Editor's Comment

This is justice

JUSTICE is a fundamental human right which entails that any accused person be subjected to a court process that guarantees a speedy and fair outcome, for justice delayed is justice denied.
Most contemporary theories validate the overwhelming importance of justice. John Rawls, for instance, states that “justice is the first virtue of social institutions, as truth is of systems of thought”.
While justice is an important aspect of safeguarding human rights, its delivery has not been without challenges in Zambia like many other developing countries.
It is not a secret that in Zambia, timely disposal of cases and access to legal aid has been one of the major challenges.
It is on record that many cases have taken years to be disposed of due to inadequate legal manpower among other factors.
Recognising the challenges in administering justice, President Edgar Lungu, in addressing a gathering of learned men and women, once said, “We owe the Zambian people a justice system that is accessible and impartial to all litigants irrespective of their standing in society, a system that is efficient and delivers results within a reasonable time, a system that is user-friendly and ensures that its users understand it and, more importantly, a justice system that responds to the needs of its litigants and is efficient and effective.”
The head of State was spot-on. The backlog of cases and judgements has for a long time haunted Zambia’s judiciary like many others across the globe.
Many people have been denied justice on account of delay. Innocent people have been confined to the remand facilities for years without being heard. Similarly, some people have in the process of waiting for justice died without being accorded a hearing.
Needless to say, apart from congesting remand facilities, delayed justice negates the tenets of democracy and abrogates human rights.
It is, however, heartening to hear that the backlog of cases in various High Courts across the country has reduced from about 4,600 last year to less than 500 this year.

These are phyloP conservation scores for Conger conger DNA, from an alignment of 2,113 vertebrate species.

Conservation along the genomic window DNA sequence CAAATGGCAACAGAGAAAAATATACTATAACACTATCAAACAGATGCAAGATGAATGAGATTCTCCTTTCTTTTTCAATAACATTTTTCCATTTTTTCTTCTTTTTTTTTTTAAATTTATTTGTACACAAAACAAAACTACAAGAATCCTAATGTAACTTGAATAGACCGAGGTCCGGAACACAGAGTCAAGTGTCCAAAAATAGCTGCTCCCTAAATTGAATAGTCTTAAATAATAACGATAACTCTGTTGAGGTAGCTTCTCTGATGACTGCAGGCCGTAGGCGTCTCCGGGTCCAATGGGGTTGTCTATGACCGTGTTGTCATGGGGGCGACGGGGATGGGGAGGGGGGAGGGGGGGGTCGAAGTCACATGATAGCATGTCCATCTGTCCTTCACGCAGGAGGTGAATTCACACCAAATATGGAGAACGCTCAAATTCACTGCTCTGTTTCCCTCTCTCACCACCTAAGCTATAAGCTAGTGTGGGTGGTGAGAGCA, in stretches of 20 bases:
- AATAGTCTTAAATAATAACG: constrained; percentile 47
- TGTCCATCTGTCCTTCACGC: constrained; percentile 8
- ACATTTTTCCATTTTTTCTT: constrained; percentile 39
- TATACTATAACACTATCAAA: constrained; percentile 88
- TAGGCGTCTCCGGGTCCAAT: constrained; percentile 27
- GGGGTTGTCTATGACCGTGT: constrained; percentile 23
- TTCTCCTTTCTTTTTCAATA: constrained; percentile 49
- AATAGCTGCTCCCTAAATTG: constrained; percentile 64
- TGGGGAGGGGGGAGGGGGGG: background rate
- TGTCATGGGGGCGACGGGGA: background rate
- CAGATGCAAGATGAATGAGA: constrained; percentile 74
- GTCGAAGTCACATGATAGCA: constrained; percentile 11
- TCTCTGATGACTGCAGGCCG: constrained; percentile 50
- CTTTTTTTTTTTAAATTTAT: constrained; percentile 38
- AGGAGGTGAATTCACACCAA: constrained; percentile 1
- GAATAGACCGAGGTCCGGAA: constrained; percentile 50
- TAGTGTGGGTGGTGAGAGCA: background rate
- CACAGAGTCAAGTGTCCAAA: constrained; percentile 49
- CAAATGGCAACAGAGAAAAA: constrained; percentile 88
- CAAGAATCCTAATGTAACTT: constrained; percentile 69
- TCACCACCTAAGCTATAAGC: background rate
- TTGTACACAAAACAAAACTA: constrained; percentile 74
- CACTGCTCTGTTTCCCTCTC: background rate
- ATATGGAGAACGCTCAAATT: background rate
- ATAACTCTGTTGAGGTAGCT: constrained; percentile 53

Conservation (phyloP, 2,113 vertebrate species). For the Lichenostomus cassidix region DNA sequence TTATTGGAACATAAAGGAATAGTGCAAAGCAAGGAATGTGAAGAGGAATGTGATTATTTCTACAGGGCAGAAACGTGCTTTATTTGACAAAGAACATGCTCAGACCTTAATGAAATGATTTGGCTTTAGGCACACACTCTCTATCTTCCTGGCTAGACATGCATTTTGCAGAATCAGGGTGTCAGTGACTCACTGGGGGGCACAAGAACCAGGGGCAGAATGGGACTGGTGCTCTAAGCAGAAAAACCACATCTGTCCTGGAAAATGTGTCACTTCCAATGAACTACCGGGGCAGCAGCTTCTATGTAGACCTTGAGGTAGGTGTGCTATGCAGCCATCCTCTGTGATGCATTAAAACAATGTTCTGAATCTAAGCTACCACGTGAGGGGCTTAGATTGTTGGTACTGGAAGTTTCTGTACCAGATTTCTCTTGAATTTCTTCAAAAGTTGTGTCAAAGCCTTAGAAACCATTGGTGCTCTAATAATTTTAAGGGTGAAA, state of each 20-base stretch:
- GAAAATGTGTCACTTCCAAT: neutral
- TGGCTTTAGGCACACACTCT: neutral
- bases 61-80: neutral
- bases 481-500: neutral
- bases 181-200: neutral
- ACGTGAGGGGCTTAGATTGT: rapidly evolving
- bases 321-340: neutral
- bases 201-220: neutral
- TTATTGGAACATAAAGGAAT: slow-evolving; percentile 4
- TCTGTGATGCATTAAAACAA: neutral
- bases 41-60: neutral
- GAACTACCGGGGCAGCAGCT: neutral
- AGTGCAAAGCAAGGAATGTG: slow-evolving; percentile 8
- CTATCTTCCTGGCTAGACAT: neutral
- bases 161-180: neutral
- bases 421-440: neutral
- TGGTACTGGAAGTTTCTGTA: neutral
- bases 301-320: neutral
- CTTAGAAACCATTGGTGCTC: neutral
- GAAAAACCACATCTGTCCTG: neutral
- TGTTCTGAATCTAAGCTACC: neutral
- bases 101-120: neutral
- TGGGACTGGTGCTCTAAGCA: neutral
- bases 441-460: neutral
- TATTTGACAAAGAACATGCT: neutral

“We have dismantled case backlog in Lusaka, Ndola, Kitwe, Livingstone and Kasama. With a backlog of 4,676, over 4,260 cases were disposed of. The number of cases pending is 416,” High Court Judge-in-charge of Lusaka, Eastern and Western region Getrude Chawatama said.
Judge Chawatama said the reduction is attributed to Chief Justice Irene Mambilima’s decision to constitute a taskforce on backlog of cases in 2018.
The taskforce comprises six judges and support staff assigned to ensure that case backlog in the High Court is systematically dismantled within the shortest possible time.
To dismantle the accumulated cases, the taskforce devised several interventions such as increasing criminal sessions from 12 to 18.
This is not only commendable but a progressive step towards a just society. We applaud the learned men and women for running with President Lungu’s vision of enhanced access to justice through a user-friendly, efficient and effective judicial system.
It is good that at last the ghost of case backlog that has haunted us for decades is now being exorcised.
It is our hope that the momentum that has been built so far in disposing of cases, will be maintained to safeguard against slipping back into a backlog.
It is also hoped that the concern of exorbitant legal fees will be addressed with the same vigour and speed to accord more people access to justice.
There is a perception, perhaps justified, that justice is a preserve of the rich due the exorbitant legal fees. Many poor people have ended up in prisons not because they were truly guilty, but simply because they lacked proper legal representation to argue their cases convincingly.
We are however hopeful that with the determination shown by the learned men and women to improve the justice system, exorbitant legal fees will also be addressed in due course.
If the fees are kept high, the well paid learned men and women should increase pro bono services and they should be judged by the rate of success not just by the number of cases they take up.
This will certainly enhance access to justice for all.

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